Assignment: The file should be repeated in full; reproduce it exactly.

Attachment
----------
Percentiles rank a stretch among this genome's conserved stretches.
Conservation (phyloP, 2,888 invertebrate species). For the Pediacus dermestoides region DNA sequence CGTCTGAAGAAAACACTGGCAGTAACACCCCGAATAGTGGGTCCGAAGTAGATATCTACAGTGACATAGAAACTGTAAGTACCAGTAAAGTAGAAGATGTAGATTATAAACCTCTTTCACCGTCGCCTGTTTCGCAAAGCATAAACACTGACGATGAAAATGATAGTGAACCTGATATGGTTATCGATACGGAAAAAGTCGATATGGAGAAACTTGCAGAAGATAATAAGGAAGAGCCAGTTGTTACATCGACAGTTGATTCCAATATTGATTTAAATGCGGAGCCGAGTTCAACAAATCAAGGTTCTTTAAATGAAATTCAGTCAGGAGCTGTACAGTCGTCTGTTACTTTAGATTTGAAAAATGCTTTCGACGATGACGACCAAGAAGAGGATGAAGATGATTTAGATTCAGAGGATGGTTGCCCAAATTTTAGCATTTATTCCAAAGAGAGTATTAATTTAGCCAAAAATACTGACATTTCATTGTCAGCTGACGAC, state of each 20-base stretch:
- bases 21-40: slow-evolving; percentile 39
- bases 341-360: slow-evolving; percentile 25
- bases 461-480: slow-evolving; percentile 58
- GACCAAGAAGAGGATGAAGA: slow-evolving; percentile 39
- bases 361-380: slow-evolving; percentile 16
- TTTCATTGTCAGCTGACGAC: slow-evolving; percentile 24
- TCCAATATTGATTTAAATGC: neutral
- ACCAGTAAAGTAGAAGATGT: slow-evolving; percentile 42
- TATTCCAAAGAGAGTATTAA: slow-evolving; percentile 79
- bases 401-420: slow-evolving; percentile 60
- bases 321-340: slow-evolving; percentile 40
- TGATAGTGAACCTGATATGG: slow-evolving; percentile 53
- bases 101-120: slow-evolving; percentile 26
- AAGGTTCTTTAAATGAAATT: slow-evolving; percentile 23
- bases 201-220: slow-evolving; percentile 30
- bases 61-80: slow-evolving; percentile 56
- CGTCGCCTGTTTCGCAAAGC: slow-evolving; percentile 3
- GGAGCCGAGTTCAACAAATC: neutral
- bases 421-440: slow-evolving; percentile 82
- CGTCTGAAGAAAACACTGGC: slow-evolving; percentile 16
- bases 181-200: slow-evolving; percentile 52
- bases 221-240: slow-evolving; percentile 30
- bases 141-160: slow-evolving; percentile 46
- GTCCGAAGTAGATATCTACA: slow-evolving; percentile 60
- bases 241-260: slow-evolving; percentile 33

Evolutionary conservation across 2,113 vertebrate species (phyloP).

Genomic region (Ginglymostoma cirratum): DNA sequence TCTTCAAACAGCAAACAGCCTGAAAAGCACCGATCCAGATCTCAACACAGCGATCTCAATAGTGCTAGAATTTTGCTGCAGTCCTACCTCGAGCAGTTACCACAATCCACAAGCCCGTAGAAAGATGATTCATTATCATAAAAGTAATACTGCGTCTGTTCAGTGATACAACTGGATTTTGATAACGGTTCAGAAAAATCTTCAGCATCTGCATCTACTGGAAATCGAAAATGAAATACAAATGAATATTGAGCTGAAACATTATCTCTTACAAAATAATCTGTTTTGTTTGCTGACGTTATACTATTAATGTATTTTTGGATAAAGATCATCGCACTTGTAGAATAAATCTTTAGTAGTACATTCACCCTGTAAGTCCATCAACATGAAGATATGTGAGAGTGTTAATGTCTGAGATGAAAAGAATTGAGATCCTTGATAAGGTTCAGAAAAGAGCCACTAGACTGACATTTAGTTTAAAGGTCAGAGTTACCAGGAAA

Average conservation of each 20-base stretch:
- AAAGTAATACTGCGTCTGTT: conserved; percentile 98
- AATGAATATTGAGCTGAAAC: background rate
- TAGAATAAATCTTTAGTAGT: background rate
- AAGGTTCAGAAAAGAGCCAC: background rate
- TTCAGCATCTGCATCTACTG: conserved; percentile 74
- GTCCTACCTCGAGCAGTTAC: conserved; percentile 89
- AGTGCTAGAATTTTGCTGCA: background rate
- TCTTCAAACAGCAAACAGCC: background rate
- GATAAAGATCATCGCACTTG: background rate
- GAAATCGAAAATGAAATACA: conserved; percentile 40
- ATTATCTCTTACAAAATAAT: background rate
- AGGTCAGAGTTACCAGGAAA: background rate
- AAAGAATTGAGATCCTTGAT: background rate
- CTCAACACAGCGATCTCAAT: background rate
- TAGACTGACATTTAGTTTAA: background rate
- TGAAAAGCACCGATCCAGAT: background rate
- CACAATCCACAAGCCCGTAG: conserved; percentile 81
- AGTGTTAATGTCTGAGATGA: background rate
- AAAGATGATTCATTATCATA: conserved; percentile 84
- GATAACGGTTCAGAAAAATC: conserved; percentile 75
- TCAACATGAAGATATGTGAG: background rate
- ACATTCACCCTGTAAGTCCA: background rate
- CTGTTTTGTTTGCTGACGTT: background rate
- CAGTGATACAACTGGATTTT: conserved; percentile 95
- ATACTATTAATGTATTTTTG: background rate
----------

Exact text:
Percentiles rank a stretch among this genome's conserved stretches.
Conservation (phyloP, 2,888 invertebrate species). For the Pediacus dermestoides region DNA sequence CGTCTGAAGAAAACACTGGCAGTAACACCCCGAATAGTGGGTCCGAAGTAGATATCTACAGTGACATAGAAACTGTAAGTACCAGTAAAGTAGAAGATGTAGATTATAAACCTCTTTCACCGTCGCCTGTTTCGCAAAGCATAAACACTGACGATGAAAATGATAGTGAACCTGATATGGTTATCGATACGGAAAAAGTCGATATGGAGAAACTTGCAGAAGATAATAAGGAAGAGCCAGTTGTTACATCGACAGTTGATTCCAATATTGATTTAAATGCGGAGCCGAGTTCAACAAATCAAGGTTCTTTAAATGAAATTCAGTCAGGAGCTGTACAGTCGTCTGTTACTTTAGATTTGAAAAATGCTTTCGACGATGACGACCAAGAAGAGGATGAAGATGATTTAGATTCAGAGGATGGTTGCCCAAATTTTAGCATTTATTCCAAAGAGAGTATTAATTTAGCCAAAAATACTGACATTTCATTGTCAGCTGACGAC, state of each 20-base stretch:
- bases 21-40: slow-evolving; percentile 39
- bases 341-360: slow-evolving; percentile 25
- bases 461-480: slow-evolving; percentile 58
- GACCAAGAAGAGGATGAAGA: slow-evolving; percentile 39
- bases 361-380: slow-evolving; percentile 16
- TTTCATTGTCAGCTGACGAC: slow-evolving; percentile 24
- TCCAATATTGATTTAAATGC: neutral
- ACCAGTAAAGTAGAAGATGT: slow-evolving; percentile 42
- TATTCCAAAGAGAGTATTAA: slow-evolving; percentile 79
- bases 401-420: slow-evolving; percentile 60
- bases 321-340: slow-evolving; percentile 40
- TGATAGTGAACCTGATATGG: slow-evolving; percentile 53
- bases 101-120: slow-evolving; percentile 26
- AAGGTTCTTTAAATGAAATT: slow-evolving; percentile 23
- bases 201-220: slow-evolving; percentile 30
- bases 61-80: slow-evolving; percentile 56
- CGTCGCCTGTTTCGCAAAGC: slow-evolving; percentile 3
- GGAGCCGAGTTCAACAAATC: neutral
- bases 421-440: slow-evolving; percentile 82
- CGTCTGAAGAAAACACTGGC: slow-evolving; percentile 16
- bases 181-200: slow-evolving; percentile 52
- bases 221-240: slow-evolving; percentile 30
- bases 141-160: slow-evolving; percentile 46
- GTCCGAAGTAGATATCTACA: slow-evolving; percentile 60
- bases 241-260: slow-evolving; percentile 33

Evolutionary conservation across 2,113 vertebrate species (phyloP).

Genomic region (Ginglymostoma cirratum): DNA sequence TCTTCAAACAGCAAACAGCCTGAAAAGCACCGATCCAGATCTCAACACAGCGATCTCAATAGTGCTAGAATTTTGCTGCAGTCCTACCTCGAGCAGTTACCACAATCCACAAGCCCGTAGAAAGATGATTCATTATCATAAAAGTAATACTGCGTCTGTTCAGTGATACAACTGGATTTTGATAACGGTTCAGAAAAATCTTCAGCATCTGCATCTACTGGAAATCGAAAATGAAATACAAATGAATATTGAGCTGAAACATTATCTCTTACAAAATAATCTGTTTTGTTTGCTGACGTTATACTATTAATGTATTTTTGGATAAAGATCATCGCACTTGTAGAATAAATCTTTAGTAGTACATTCACCCTGTAAGTCCATCAACATGAAGATATGTGAGAGTGTTAATGTCTGAGATGAAAAGAATTGAGATCCTTGATAAGGTTCAGAAAAGAGCCACTAGACTGACATTTAGTTTAAAGGTCAGAGTTACCAGGAAA

Average conservation of each 20-base stretch:
- AAAGTAATACTGCGTCTGTT: conserved; percentile 98
- AATGAATATTGAGCTGAAAC: background rate
- TAGAATAAATCTTTAGTAGT: background rate
- AAGGTTCAGAAAAGAGCCAC: background rate
- TTCAGCATCTGCATCTACTG: conserved; percentile 74
- GTCCTACCTCGAGCAGTTAC: conserved; percentile 89
- AGTGCTAGAATTTTGCTGCA: background rate
- TCTTCAAACAGCAAACAGCC: background rate
- GATAAAGATCATCGCACTTG: background rate
- GAAATCGAAAATGAAATACA: conserved; percentile 40
- ATTATCTCTTACAAAATAAT: background rate
- AGGTCAGAGTTACCAGGAAA: background rate
- AAAGAATTGAGATCCTTGAT: background rate
- CTCAACACAGCGATCTCAAT: background rate
- TAGACTGACATTTAGTTTAA: background rate
- TGAAAAGCACCGATCCAGAT: background rate
- CACAATCCACAAGCCCGTAG: conserved; percentile 81
- AGTGTTAATGTCTGAGATGA: background rate
- AAAGATGATTCATTATCATA: conserved; percentile 84
- GATAACGGTTCAGAAAAATC: conserved; percentile 75
- TCAACATGAAGATATGTGAG: background rate
- ACATTCACCCTGTAAGTCCA: background rate
- CTGTTTTGTTTGCTGACGTT: background rate
- CAGTGATACAACTGGATTTT: conserved; percentile 95
- ATACTATTAATGTATTTTTG: background rate